Despite these developments, the numbers barely budged:
He has officially launched his re-election
taken part in the first debate (where most insiders I've talked to think he either tied or slightly beat Branstad)
admitted mistakes (although not specifically pointing to any decision he has made, other than to blame communications' problems. Speaking of, he has made yet another communications' change in his campaign office. Ali Glisson is out. I don't know how many people this now makes who have worked and left Culver's campaign in the past year.)
repeatedly attacked Branstad and even started to say he "lies"
and he pulled out his cute kids to try to sell their dad's image in new ads.
What else can he do? I did find a few numbers interesting in the poll. As the Register's Tom Beaumont points out, Culver is losing Independents, communities of all sizes, all congressional districts, all age groups and all income levels. But here's what piqued my curiosity.
63% back Culver's commitment to improving education.
73% believe the state investing in infrastructure improvements (roads, bridges, etc.) will attract business (I-JOBS anyone?)
58% support keeping the state's commitment to stem-cell research
56% go for free pre-school for all Iowans, which will lead to a better work force
33% said they could be persuaded to change their pick for governor
Those would all seem to offer some hope for Culver, right? So what isn't working? And is it possible for him to turn these numbers around in such a short time? His campaign sent this out within minutes of the Register's poll going on-line.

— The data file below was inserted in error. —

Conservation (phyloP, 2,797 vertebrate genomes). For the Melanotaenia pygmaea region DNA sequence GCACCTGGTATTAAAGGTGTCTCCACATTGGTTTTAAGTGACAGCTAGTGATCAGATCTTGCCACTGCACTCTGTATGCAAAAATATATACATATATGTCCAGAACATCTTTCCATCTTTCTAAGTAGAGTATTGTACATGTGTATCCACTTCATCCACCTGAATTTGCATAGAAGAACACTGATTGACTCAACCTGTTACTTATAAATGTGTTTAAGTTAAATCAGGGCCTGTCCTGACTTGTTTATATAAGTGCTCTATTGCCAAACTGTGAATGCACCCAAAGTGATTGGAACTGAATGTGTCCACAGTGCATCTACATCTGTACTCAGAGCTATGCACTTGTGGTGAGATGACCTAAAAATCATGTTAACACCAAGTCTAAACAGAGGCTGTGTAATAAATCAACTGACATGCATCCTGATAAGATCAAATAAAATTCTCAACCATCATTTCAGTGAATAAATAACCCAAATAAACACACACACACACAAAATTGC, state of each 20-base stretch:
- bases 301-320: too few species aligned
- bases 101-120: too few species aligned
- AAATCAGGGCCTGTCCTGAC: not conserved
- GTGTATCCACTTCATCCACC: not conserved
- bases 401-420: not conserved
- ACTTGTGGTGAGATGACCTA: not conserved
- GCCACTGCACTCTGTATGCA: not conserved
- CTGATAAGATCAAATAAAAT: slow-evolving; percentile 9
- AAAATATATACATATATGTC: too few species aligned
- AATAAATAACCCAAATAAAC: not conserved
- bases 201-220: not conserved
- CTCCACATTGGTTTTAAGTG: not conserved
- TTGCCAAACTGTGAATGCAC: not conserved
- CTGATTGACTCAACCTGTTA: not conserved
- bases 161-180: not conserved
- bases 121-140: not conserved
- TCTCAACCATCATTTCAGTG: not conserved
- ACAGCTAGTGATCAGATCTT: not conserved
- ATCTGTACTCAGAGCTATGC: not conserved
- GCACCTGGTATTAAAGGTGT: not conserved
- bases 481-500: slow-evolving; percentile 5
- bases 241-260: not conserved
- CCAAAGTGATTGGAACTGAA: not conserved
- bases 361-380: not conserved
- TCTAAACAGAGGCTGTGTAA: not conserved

"We believe that this poll serves as wake up call to Iowa voters," said Governor Culver's campaign manager, Donn Stanley. "When all is said and done, we believe that Iowans will ultimately choose Chet Culver, a leader who stands for Iowa values.
"The fact is," Stanley continued, "all one has to do is look back as recently as Tom Vilsack's race against Jim Ross Lightfoot in 1998 to see that this poll is not a harbinger of things to come. At this point in the race, Tom Vilsack was down a full 20 points in the Iowa Poll. I'm sure Governor Lightfoot would be happy to tell you the degree to which the Iowa Poll predicts the outcome of the race."
Is this really a fair comparison? Back then, Tom Vilsack was a relatively little-known candidate running in his first statewide race against Republican Congressman Jim Ross Lightfoot. Vilsack was down big with just 3 or 4 weeks to go. But there was no incumbent governor in this race.. The Culver-Vilsack comparison would seem to be far more appropriate had Vilsack been running for a second term as governor (as Culver is now) and not running for his first term.